Thursday, 20 June 2013

Pharmacy Incompatibility: Physical Incompatibility

Physical or Pharmaceutical Incompatibilities is that form of disagreement depending chiefly on the question of relative solubility, which is evidenced by the failure of the ingredients to combine in such a way as to make a satisfactory product. Or simply, we may define it as that form of disagreement in prescriptions which do not involve any chemical reaction.


Evidences of Physical Incompatibility:

a) Incomplete solution – In this case the pharmacist should guard against the use of heat. Sometimes, the failure to dissolve is due to the use of wrong solvent. (Water instead of alcohol or vice versa).

b) Precipitation – Mucilagenous, albuminous substances and some metallic salts are precipitated from aqueous solution by addition of alcohol.

E.g. Camphor in camphor water, and volatile oils are precipitated from aromatic waters when metallic salts are dissolved in the liquid. Boric acid is precipitated from saturated solution when tragacanth is dissolved in the liquid. Colloidal solution frequently show precipitation on addition of electrolytes.

e) Separation of Immiscible liquids – Oils dissolved in alcohol usually separate on addition of water. Spirit of ethyl nitrite separates and floats as a layer when a substantial proportion of potassium citrate is present in the precription.

d) Liquefaction of solid ingredients – This is due in most cases to the formation of eutectic mixture in which the fusing point of the mixed ingredients is lowered more than that of any single one and also lower than the room temperature. A good example is the mixture of salol and menthol.

E.g. If 2 parts of salol and 1 part of menthol are mixed it will form a syrupy liquid, while one part of salol and 1 part menthol forms a damp powder. But one part salol and 2 parts menthol forms a dry mixture.
Compounds like acetanilid, antipyrin, betanaphthol, resorcinol, thymol, phenol, etc. may also liquefy when rubbed together. The liquefaction may also be due to liberation of water crystallization, or due to the presence of deliquescent substances.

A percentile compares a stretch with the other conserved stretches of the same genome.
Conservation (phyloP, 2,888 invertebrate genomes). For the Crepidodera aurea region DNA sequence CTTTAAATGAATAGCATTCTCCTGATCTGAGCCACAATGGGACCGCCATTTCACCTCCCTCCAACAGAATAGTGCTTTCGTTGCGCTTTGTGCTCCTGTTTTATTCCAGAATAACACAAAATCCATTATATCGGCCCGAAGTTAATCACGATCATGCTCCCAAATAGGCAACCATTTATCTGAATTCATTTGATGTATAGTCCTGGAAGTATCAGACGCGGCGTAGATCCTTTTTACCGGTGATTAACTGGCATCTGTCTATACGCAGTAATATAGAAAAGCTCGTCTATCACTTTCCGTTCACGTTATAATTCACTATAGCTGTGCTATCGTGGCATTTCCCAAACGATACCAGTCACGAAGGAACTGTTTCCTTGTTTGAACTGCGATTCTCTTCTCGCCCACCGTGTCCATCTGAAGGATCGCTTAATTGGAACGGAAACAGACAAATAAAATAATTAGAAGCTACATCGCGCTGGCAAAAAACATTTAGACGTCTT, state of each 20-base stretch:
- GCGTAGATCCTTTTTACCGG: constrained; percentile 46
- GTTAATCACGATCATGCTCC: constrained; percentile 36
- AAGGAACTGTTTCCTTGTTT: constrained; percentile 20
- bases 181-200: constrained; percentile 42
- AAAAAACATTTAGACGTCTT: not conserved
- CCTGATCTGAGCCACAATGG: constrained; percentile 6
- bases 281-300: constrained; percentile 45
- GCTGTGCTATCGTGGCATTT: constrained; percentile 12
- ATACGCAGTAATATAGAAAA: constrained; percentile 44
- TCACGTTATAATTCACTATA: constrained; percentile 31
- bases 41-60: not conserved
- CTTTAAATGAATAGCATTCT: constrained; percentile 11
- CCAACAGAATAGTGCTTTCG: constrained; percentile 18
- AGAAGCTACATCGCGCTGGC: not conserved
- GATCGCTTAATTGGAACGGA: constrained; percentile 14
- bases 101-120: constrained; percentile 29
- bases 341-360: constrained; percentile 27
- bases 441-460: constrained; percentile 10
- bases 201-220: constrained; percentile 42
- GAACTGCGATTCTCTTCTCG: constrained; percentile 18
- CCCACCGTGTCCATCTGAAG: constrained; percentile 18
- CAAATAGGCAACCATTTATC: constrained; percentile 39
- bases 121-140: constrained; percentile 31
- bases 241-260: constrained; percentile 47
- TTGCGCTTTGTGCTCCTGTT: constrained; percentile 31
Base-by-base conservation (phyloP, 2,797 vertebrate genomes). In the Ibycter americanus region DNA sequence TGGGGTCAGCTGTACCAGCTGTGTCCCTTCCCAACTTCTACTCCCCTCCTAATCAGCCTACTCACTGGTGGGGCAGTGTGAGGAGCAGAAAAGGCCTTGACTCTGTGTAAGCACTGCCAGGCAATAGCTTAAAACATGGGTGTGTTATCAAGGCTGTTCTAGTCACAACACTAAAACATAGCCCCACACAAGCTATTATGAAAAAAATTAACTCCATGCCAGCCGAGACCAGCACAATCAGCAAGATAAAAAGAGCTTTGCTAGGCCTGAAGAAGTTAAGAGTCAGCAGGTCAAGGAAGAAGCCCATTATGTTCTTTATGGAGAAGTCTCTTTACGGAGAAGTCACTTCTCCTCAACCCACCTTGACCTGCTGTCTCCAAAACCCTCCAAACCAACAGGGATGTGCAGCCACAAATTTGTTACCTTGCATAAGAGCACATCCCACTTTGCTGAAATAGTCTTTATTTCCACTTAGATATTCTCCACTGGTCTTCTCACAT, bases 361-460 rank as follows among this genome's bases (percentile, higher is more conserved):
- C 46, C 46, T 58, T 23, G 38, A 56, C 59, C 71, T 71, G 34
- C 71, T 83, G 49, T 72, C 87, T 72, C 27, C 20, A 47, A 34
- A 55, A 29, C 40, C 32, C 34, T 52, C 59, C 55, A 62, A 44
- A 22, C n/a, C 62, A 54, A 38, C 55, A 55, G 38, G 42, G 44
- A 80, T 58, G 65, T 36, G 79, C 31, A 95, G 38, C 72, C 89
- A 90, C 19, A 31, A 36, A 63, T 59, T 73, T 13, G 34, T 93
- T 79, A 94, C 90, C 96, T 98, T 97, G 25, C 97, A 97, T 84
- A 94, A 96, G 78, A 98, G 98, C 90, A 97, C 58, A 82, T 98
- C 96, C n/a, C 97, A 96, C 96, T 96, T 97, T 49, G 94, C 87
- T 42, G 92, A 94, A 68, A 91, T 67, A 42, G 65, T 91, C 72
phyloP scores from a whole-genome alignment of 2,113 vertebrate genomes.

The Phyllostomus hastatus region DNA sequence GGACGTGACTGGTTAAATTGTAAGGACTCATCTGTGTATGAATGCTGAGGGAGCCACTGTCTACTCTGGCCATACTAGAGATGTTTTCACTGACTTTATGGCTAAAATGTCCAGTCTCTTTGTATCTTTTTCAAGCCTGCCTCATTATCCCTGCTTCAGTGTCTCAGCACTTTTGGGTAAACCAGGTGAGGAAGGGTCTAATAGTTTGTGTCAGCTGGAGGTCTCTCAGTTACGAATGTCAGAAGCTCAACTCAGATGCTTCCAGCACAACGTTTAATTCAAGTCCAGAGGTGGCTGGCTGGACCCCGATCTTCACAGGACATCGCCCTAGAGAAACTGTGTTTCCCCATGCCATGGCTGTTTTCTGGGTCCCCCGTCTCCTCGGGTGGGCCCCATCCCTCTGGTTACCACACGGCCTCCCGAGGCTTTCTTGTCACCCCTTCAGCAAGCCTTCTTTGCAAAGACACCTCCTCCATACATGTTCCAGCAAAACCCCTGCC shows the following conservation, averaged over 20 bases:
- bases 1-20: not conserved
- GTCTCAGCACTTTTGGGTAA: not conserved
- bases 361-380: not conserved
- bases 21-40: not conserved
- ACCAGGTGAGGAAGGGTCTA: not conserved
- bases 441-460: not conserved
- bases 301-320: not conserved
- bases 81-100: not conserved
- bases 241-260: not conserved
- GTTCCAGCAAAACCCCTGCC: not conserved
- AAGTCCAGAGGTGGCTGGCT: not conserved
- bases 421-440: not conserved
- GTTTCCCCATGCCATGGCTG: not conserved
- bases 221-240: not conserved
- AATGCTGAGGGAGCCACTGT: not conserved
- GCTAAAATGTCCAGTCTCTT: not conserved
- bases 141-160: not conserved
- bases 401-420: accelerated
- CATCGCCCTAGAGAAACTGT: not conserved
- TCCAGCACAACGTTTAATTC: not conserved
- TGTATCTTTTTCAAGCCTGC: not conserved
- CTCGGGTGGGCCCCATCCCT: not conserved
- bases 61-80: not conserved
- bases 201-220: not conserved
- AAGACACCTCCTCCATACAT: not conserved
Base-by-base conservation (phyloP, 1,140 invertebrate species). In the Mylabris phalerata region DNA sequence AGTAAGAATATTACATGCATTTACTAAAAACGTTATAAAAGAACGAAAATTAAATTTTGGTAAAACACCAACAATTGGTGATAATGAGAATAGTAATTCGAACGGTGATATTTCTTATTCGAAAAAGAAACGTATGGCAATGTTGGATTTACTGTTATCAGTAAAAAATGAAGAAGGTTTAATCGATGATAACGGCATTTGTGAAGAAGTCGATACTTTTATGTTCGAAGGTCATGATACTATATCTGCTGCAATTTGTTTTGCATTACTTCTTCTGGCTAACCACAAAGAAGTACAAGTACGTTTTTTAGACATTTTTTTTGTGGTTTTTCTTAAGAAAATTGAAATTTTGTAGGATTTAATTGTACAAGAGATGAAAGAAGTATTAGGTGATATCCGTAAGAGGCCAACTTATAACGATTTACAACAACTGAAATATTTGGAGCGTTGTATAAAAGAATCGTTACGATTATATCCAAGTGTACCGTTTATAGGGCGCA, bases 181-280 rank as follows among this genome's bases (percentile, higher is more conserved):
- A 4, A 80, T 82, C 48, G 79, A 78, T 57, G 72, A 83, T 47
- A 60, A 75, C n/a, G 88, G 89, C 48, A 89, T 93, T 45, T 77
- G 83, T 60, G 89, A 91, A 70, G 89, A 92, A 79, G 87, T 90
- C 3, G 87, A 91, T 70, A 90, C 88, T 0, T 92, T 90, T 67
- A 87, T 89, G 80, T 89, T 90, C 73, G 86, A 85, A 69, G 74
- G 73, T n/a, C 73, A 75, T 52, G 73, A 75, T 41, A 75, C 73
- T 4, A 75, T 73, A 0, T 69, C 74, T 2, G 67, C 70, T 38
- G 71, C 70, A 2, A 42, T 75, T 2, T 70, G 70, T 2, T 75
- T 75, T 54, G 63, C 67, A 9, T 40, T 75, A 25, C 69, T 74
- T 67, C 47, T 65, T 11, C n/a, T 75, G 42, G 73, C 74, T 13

e) Wrong form of the ingredients prescribed – Sometimes alkaloidal salts are to be dissolved in liquid petrolatum, resulting in failure to dissolve, but by substituting the alkaloid for the alkaloidal salt, complete solution takes place. (Free alkaloids are soluble in liquid petrolatum while alkaloidal salts are insoluble).

f) Gelatinization – Solution of acacia is gelatinized by the addition of ferric salts. Collodion is also gelatinized by the addition of phenol.


The above physical incompatibilities may be remedied by any one of the following as the case may be:

1.Omission of an unimportant ingredient of little therapeutic value.
2. Dispensing the ingredients separately.
3. Addition of an inert ingredient to correct the difficulty.
4. Alteration in the solvents used (substituting alcohol or glycerin for water or vice versa).
5. Emulsification or suspension.
6. Changing the order of mixing the ingredients.
7. Changing the bulk of the preparation.
8. Use of a different form of the same ingredient.
9. Addition of stiffening agents as in ointments and suppositories.
10. The addition of an ingredient which promotes solubility.


The above remedies may be illustrated in the following prescriptions.

Rx (Illustration of Remedy No. 1)

Tr. of Iodine ….....................2cc
Muc. Of acacia ….................4cc
Alcohol …...........................10cc
M.S.A

Sig. As directed.

A disagreeable looking preparation results, due to the precipitation of acacia by the alcohol. The acacia if left out will produce a nice preparation.

Rx (Illustration of Remedy No. 2 and 3)

Phenylis Salicylatis …....................ii oz
Acidi Acitylsalicylic .......................i oz
Strychniae Sulfatis …......................1/4 gr

M. ft. cap. No. 24

With the exception of strychnine sulfate the two other ingredients are sources of trouble. When mixed together will produce either a wet mass or a liquid. With the consent of the physician the phenylsalicylate may be dispensed in a separate capsule and the instruction changed accordingly.

Or if 1 grain of kaolin is triturated with acetyl salicylic acid then the strychnine sulfate and phenylsalicylate added in the the order named, the product will be stable for at least two weeks. Gentle trituration must be used throughout and avoid tight packing of the contents of the capsules.

Besides kaolin any other absorbent powder like starch glycyrrhiza, or magnesium oxide may be used, but in the case of magnesium oxide the consent of the physician should be secured because of its therapeutic value.

Rx (Illustration of Remedy No. 3)

Tr. Cannabis Ind. /
                                aa …........................i foz
Tr. auranti Aurora/
Tr. Rhei ....................................................i foz
M.
Sig. ½ tsp. At night.

Te above physical incompatibility is caused by mixing highly alcoholic resinous tincture of cannabis with tincture of lower alcoholic strength, resulting in the precipitation of the resinous matter of cannabis.